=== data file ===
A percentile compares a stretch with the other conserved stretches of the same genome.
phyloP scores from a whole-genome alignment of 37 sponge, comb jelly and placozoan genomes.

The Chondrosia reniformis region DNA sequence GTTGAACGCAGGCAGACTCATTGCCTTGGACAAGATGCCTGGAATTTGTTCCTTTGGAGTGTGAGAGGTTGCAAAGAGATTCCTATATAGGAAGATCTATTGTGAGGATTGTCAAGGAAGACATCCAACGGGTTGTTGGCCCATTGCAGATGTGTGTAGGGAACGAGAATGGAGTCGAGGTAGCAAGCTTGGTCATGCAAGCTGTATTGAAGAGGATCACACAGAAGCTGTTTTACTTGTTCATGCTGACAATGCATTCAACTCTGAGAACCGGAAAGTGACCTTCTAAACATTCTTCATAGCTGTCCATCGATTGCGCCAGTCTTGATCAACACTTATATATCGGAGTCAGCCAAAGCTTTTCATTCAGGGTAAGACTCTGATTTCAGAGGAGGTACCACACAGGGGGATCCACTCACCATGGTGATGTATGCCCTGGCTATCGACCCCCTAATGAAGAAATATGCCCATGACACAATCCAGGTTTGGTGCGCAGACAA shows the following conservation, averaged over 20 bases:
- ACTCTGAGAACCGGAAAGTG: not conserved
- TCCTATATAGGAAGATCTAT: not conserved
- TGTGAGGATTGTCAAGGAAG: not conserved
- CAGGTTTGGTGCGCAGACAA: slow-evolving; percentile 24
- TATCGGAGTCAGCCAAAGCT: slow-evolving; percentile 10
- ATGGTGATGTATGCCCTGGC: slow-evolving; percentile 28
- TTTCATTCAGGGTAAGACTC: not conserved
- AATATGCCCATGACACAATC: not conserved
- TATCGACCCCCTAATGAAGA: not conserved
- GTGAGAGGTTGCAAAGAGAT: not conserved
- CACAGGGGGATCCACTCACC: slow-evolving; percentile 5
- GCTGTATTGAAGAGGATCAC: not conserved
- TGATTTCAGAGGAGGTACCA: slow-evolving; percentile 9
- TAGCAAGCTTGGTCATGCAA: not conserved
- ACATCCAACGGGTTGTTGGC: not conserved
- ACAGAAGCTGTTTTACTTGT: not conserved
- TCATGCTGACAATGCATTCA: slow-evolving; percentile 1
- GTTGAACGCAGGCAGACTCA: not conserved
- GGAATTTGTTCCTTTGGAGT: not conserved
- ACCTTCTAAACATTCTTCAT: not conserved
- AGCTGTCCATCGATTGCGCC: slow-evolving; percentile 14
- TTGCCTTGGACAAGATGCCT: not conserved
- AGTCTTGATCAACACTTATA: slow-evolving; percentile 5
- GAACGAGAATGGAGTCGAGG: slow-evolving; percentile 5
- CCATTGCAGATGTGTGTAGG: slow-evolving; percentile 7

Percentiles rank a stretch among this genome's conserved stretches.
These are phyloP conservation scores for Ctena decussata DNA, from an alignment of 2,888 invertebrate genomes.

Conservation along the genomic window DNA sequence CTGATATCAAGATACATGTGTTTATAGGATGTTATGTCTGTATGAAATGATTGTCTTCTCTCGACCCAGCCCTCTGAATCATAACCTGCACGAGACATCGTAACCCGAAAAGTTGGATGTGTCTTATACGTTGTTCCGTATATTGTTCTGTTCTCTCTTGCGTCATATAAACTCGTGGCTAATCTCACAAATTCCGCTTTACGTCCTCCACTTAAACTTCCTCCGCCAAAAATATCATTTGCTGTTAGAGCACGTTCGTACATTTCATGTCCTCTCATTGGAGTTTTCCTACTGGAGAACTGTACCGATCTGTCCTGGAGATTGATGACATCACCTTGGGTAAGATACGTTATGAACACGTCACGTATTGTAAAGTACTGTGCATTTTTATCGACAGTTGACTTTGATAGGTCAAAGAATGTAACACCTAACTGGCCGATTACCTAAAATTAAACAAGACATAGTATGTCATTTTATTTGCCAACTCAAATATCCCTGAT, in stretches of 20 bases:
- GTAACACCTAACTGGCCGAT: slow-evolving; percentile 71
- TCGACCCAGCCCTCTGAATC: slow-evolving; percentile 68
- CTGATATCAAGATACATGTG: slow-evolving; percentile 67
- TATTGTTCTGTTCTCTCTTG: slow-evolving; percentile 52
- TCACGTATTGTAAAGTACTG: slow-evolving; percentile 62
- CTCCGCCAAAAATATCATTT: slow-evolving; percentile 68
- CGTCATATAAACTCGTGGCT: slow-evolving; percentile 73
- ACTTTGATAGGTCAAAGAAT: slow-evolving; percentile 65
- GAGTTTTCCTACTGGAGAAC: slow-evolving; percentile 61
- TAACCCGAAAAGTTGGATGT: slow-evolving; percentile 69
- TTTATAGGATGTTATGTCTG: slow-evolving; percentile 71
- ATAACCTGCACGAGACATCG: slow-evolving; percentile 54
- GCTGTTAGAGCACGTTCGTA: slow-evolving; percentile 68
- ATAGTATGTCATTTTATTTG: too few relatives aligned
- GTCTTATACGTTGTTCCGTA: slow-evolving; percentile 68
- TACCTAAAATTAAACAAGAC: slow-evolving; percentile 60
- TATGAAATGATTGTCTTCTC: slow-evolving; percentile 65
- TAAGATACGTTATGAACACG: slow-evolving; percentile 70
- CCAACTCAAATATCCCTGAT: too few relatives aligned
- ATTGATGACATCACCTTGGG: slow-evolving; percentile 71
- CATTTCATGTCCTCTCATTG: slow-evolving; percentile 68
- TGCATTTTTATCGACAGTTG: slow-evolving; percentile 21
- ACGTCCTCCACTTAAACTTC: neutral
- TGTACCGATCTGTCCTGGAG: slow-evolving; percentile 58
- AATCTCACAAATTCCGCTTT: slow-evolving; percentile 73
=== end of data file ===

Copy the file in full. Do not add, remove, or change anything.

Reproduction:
A percentile compares a stretch with the other conserved stretches of the same genome.
phyloP scores from a whole-genome alignment of 37 sponge, comb jelly and placozoan genomes.

The Chondrosia reniformis region DNA sequence GTTGAACGCAGGCAGACTCATTGCCTTGGACAAGATGCCTGGAATTTGTTCCTTTGGAGTGTGAGAGGTTGCAAAGAGATTCCTATATAGGAAGATCTATTGTGAGGATTGTCAAGGAAGACATCCAACGGGTTGTTGGCCCATTGCAGATGTGTGTAGGGAACGAGAATGGAGTCGAGGTAGCAAGCTTGGTCATGCAAGCTGTATTGAAGAGGATCACACAGAAGCTGTTTTACTTGTTCATGCTGACAATGCATTCAACTCTGAGAACCGGAAAGTGACCTTCTAAACATTCTTCATAGCTGTCCATCGATTGCGCCAGTCTTGATCAACACTTATATATCGGAGTCAGCCAAAGCTTTTCATTCAGGGTAAGACTCTGATTTCAGAGGAGGTACCACACAGGGGGATCCACTCACCATGGTGATGTATGCCCTGGCTATCGACCCCCTAATGAAGAAATATGCCCATGACACAATCCAGGTTTGGTGCGCAGACAA shows the following conservation, averaged over 20 bases:
- ACTCTGAGAACCGGAAAGTG: not conserved
- TCCTATATAGGAAGATCTAT: not conserved
- TGTGAGGATTGTCAAGGAAG: not conserved
- CAGGTTTGGTGCGCAGACAA: slow-evolving; percentile 24
- TATCGGAGTCAGCCAAAGCT: slow-evolving; percentile 10
- ATGGTGATGTATGCCCTGGC: slow-evolving; percentile 28
- TTTCATTCAGGGTAAGACTC: not conserved
- AATATGCCCATGACACAATC: not conserved
- TATCGACCCCCTAATGAAGA: not conserved
- GTGAGAGGTTGCAAAGAGAT: not conserved
- CACAGGGGGATCCACTCACC: slow-evolving; percentile 5
- GCTGTATTGAAGAGGATCAC: not conserved
- TGATTTCAGAGGAGGTACCA: slow-evolving; percentile 9
- TAGCAAGCTTGGTCATGCAA: not conserved
- ACATCCAACGGGTTGTTGGC: not conserved
- ACAGAAGCTGTTTTACTTGT: not conserved
- TCATGCTGACAATGCATTCA: slow-evolving; percentile 1
- GTTGAACGCAGGCAGACTCA: not conserved
- GGAATTTGTTCCTTTGGAGT: not conserved
- ACCTTCTAAACATTCTTCAT: not conserved
- AGCTGTCCATCGATTGCGCC: slow-evolving; percentile 14
- TTGCCTTGGACAAGATGCCT: not conserved
- AGTCTTGATCAACACTTATA: slow-evolving; percentile 5
- GAACGAGAATGGAGTCGAGG: slow-evolving; percentile 5
- CCATTGCAGATGTGTGTAGG: slow-evolving; percentile 7

Percentiles rank a stretch among this genome's conserved stretches.
These are phyloP conservation scores for Ctena decussata DNA, from an alignment of 2,888 invertebrate genomes.

Conservation along the genomic window DNA sequence CTGATATCAAGATACATGTGTTTATAGGATGTTATGTCTGTATGAAATGATTGTCTTCTCTCGACCCAGCCCTCTGAATCATAACCTGCACGAGACATCGTAACCCGAAAAGTTGGATGTGTCTTATACGTTGTTCCGTATATTGTTCTGTTCTCTCTTGCGTCATATAAACTCGTGGCTAATCTCACAAATTCCGCTTTACGTCCTCCACTTAAACTTCCTCCGCCAAAAATATCATTTGCTGTTAGAGCACGTTCGTACATTTCATGTCCTCTCATTGGAGTTTTCCTACTGGAGAACTGTACCGATCTGTCCTGGAGATTGATGACATCACCTTGGGTAAGATACGTTATGAACACGTCACGTATTGTAAAGTACTGTGCATTTTTATCGACAGTTGACTTTGATAGGTCAAAGAATGTAACACCTAACTGGCCGATTACCTAAAATTAAACAAGACATAGTATGTCATTTTATTTGCCAACTCAAATATCCCTGAT, in stretches of 20 bases:
- GTAACACCTAACTGGCCGAT: slow-evolving; percentile 71
- TCGACCCAGCCCTCTGAATC: slow-evolving; percentile 68
- CTGATATCAAGATACATGTG: slow-evolving; percentile 67
- TATTGTTCTGTTCTCTCTTG: slow-evolving; percentile 52
- TCACGTATTGTAAAGTACTG: slow-evolving; percentile 62
- CTCCGCCAAAAATATCATTT: slow-evolving; percentile 68
- CGTCATATAAACTCGTGGCT: slow-evolving; percentile 73
- ACTTTGATAGGTCAAAGAAT: slow-evolving; percentile 65
- GAGTTTTCCTACTGGAGAAC: slow-evolving; percentile 61
- TAACCCGAAAAGTTGGATGT: slow-evolving; percentile 69
- TTTATAGGATGTTATGTCTG: slow-evolving; percentile 71
- ATAACCTGCACGAGACATCG: slow-evolving; percentile 54
- GCTGTTAGAGCACGTTCGTA: slow-evolving; percentile 68
- ATAGTATGTCATTTTATTTG: too few relatives aligned
- GTCTTATACGTTGTTCCGTA: slow-evolving; percentile 68
- TACCTAAAATTAAACAAGAC: slow-evolving; percentile 60
- TATGAAATGATTGTCTTCTC: slow-evolving; percentile 65
- TAAGATACGTTATGAACACG: slow-evolving; percentile 70
- CCAACTCAAATATCCCTGAT: too few relatives aligned
- ATTGATGACATCACCTTGGG: slow-evolving; percentile 71
- CATTTCATGTCCTCTCATTG: slow-evolving; percentile 68
- TGCATTTTTATCGACAGTTG: slow-evolving; percentile 21
- ACGTCCTCCACTTAAACTTC: neutral
- TGTACCGATCTGTCCTGGAG: slow-evolving; percentile 58
- AATCTCACAAATTCCGCTTT: slow-evolving; percentile 73